For your cities, thank you. For yourbig noise. For the rain-glossed, thin-skinnedbags of food. For the tunnels , the candy-pink shell of your walls that we mapby feel, by oilsmear, around you, the richestplace in your house. For poison blunted,your undersink arsenal defused and deadby overuse, by you. Thank you. For youhave been the sand to your own blaze.For you have been a gentle sentinel,letting us slip in around you,cryptic, slick. This is whatwe hope you’ll take in for your pains:we’ll stay, I promise, by your sideat every step, like the gunsyou love to use till they’reempty: click click.
Copyright © 2020 by Karen Leona Anderson.
All rights reserved.
Reproduced by Poetry Daily with permission.
Karen Leona Anderson is the author of the poetry collections Receipt (Milkweed Editions) and Punish honey (Carolina Wren). Her work has most recently appeared in Epiphany, Pleiades, Little Star, Alaska Quarterly Review, ZYZZYVA, The Best American Poetry, and other journals and anthologies; her poems have been nominated for the Pushcart Prize and she is the recipient of a Maryland State Arts Grant. She is a professor of English at St. Mary’s College of Maryland.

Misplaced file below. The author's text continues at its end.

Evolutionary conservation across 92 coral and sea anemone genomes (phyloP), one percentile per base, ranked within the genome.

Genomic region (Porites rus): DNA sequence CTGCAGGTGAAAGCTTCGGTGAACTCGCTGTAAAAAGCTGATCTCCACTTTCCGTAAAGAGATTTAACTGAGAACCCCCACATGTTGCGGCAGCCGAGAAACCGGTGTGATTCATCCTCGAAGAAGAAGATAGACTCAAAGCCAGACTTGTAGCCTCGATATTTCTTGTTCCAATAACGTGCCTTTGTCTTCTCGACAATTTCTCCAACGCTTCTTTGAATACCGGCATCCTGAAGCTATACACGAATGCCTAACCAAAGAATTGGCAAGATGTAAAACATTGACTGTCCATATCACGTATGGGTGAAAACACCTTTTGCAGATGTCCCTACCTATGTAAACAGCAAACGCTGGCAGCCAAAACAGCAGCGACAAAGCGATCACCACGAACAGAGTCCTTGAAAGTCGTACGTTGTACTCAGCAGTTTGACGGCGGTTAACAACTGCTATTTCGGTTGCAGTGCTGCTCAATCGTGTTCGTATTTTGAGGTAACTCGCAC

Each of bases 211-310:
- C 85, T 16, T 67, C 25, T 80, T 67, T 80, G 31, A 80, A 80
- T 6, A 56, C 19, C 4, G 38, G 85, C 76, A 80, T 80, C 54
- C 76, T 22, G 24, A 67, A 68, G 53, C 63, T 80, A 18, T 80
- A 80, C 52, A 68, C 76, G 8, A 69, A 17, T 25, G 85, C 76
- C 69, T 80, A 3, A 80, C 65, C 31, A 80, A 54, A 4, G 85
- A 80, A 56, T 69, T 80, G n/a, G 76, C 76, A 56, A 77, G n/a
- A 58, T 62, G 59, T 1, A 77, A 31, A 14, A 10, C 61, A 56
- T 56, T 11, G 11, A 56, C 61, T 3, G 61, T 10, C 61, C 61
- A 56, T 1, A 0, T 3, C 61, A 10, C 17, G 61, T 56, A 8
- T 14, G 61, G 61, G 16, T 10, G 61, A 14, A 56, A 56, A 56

Epiphany is a semiannual print and online literary journal.
Our name derives from the Joycean idea that an epiphany is the moment when “the soul of the commonest object… seems to us radiant.” Like the semicolon in our logo, an epiphany is a pause followed by a shift. Like the semicolon, an epiphany can consist of a confluence between two ideas. Like the semicolon, an epiphany is both a part of language and outside of it.